Submitted to: Eastern Oregon Agricultural Research Center
Publication Type: Experiment Station
Publication Acceptance Date: 1/1/2005
Publication Date: 1/1/2006
Citation: Ganskopp, D.C., Svejcar, A.J., Taylor, F., Farstvedt, J. 2006. Will spring cattle grazing among young bitterbrush enhance shrub growth?. Eastern Oregon Agricultural Research Center. SR1057:64-65. Interpretive Summary: Bitterbrush is a desirable shrub for cattle and wintering big game on western US rangelands, and some research has shown that light spring cattle grazing can stimulate bitterbrush growth compared to shrubs in ungrazed stands. The objectives of this study were to determine the effects of light and heavy spring cattle grazing on the subsequent growth of young shrubs and to discover a stocking pressure threshold where cattle start foraging on bitterbrush in the spring. Grass utilization was 32 percent in lightly-grazed pastures and 59 percent in heavily grazed units. About 14 percent of bitterbrush were browsed by cattle in lightly stocked pastures and 62 percent in heavily stocked units. Cattle began foraging on bitterbrush when grasses were grazed down to about 90 to 135 pounds per acre. At the end of the growing season bitterbrush in lightly grazed units were 50 percent wider, 30 percent taller, and had 8 percent longer twigs than shrubs in ungrazed pastures. In heavily grazed pastures, shrubs were 4.2 inches wider and the same height as bitter brush in ungrazed pastures. These findings suggest that light cattle grazing can enhance bitterbrush growth and that if a manager's goal is to stimulate bitterbrush growth the stand be lightly-grazed (30 to 40 percent utilization of herbage) when bitterbrush is flowering in the spring.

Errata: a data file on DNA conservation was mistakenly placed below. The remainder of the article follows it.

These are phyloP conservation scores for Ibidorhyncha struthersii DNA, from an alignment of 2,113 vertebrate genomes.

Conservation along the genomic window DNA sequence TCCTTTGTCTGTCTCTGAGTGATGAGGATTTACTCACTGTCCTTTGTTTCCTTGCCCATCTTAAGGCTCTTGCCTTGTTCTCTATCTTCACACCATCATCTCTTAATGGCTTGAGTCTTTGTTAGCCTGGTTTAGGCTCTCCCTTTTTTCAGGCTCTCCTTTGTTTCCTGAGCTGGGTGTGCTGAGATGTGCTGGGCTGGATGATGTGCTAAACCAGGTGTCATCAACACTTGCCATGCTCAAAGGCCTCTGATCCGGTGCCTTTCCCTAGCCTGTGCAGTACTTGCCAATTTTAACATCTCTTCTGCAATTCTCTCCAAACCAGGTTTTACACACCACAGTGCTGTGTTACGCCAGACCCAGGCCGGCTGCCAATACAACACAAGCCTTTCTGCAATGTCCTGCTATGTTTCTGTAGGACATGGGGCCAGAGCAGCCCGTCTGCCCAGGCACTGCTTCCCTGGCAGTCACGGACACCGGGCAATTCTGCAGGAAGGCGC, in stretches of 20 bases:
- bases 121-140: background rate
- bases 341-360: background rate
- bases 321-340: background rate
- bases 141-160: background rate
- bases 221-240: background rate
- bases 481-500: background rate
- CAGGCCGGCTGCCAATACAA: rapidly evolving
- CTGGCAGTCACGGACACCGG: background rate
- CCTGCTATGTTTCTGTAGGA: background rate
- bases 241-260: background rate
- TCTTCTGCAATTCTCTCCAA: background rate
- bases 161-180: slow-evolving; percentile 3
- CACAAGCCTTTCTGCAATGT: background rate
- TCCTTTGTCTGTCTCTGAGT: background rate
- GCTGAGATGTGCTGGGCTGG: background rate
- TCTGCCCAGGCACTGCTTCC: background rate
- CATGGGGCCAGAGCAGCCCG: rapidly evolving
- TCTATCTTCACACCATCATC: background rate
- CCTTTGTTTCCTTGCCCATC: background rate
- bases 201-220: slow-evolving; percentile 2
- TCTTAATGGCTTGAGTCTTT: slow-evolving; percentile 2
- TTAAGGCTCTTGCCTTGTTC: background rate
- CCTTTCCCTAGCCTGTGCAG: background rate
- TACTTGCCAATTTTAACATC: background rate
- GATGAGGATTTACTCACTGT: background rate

Technical Abstract: Due to its palatability and forage quality, antelope bitterbrush is a desirable shrub on western US rangelands. Because little information is available on management of young bitterbrush, a study was undertaken to explore stocking pressure thresholds and quantify effects of light and heavy spring cattle grazing on shrub growth. Across years, 29% of bitterbrush endured trampling in light-grazing treatments, and 55% were trampled under heavy grazing. Linear models relating time and cattle density successfully explained (r-square= 0.84-0.86) probabilities of bitterbrush being trampled. Forage utilization averaged 32% and 59% in lightly and heavily grazed units, and 14 and 62% of bitterbrush were browsed in lightly and heavily-grazed pastures, respectively. Cattle began browsing when herbaceous standing crop declined to 100-150 kg/ha Browsing in heavily-grazed pastures reduced diameters of bitterbrush by 4.5 to 9.5 cm in 1998 and 1999, but shrub height was unaffected. Lightly-grazed stands exhibited a 50% greater increase in bitterbrush diameter, 30% greater height increment, and 8% longer twigs than shrubs in ungrazed units. At the end of 1997 and 1998 growing seasons, bitterbrush in heavily-grazed pastures were 11 cm greater in diameter than ungrazed controls and equal to shrubs in lightly-grazed units. To stimulate bitterbrush growth, young stands can be lightly-grazed (30 to 40% utilization of herbaceous forage) by cattle when bitterbrush is flowering and accompanying grasses are in vegetative to late-boot stages of growth.